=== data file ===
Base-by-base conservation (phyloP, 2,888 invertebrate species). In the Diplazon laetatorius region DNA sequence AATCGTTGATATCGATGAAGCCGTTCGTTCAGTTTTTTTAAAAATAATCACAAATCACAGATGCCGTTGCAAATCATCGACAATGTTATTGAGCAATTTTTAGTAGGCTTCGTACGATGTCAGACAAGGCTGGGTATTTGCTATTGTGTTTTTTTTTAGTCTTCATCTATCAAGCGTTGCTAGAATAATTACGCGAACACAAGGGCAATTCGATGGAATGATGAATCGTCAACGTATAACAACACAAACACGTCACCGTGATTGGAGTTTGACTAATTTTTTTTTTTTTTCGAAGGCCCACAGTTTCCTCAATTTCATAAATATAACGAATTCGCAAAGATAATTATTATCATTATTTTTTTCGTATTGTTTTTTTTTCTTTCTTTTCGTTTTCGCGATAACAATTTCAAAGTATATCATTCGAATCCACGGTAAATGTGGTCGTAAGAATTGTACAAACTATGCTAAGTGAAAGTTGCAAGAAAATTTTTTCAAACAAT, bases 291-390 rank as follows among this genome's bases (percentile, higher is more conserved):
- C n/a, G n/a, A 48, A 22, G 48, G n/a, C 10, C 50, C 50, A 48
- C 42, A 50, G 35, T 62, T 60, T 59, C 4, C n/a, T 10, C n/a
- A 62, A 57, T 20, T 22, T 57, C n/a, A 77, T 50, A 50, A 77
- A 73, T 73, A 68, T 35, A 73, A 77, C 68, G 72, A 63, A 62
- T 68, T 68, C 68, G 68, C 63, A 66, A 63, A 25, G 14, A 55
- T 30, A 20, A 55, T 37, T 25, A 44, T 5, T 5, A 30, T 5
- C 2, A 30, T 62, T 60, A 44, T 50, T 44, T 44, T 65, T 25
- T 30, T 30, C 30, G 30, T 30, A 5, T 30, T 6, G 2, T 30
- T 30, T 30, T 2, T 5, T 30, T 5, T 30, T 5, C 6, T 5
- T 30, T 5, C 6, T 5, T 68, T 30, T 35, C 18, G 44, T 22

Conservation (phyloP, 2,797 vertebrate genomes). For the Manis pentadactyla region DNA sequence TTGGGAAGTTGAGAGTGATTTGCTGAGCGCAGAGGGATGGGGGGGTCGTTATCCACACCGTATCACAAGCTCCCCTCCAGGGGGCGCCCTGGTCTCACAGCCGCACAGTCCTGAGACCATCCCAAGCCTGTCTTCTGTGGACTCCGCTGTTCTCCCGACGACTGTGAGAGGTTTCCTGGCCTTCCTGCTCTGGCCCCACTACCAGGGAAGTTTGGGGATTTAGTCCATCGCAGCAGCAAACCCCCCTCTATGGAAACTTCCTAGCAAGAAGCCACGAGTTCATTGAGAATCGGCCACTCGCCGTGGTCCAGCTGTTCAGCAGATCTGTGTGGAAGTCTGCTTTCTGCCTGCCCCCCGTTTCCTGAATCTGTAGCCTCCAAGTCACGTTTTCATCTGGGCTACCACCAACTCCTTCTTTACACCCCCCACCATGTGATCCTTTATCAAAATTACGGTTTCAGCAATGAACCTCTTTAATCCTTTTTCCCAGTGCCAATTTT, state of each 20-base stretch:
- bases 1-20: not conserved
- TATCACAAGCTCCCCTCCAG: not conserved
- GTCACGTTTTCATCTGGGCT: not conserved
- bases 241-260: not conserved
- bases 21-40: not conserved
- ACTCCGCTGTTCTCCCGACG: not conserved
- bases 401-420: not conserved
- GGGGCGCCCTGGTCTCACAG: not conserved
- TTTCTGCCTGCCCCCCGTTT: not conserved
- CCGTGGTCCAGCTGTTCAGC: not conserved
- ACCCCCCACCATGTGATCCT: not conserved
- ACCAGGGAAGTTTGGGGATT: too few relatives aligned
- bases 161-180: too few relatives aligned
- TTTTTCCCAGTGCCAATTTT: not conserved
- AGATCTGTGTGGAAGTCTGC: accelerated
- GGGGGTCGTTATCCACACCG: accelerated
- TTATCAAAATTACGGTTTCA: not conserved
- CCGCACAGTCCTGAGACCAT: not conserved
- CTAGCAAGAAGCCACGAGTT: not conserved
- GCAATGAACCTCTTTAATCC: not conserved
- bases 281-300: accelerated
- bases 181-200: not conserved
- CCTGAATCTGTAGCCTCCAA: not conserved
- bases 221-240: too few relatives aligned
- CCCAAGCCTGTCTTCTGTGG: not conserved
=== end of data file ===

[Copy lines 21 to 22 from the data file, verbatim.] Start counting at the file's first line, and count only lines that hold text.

- TTTCTGCCTGCCCCCCGTTT: not conserved
- CCGTGGTCCAGCTGTTCAGC: not conserved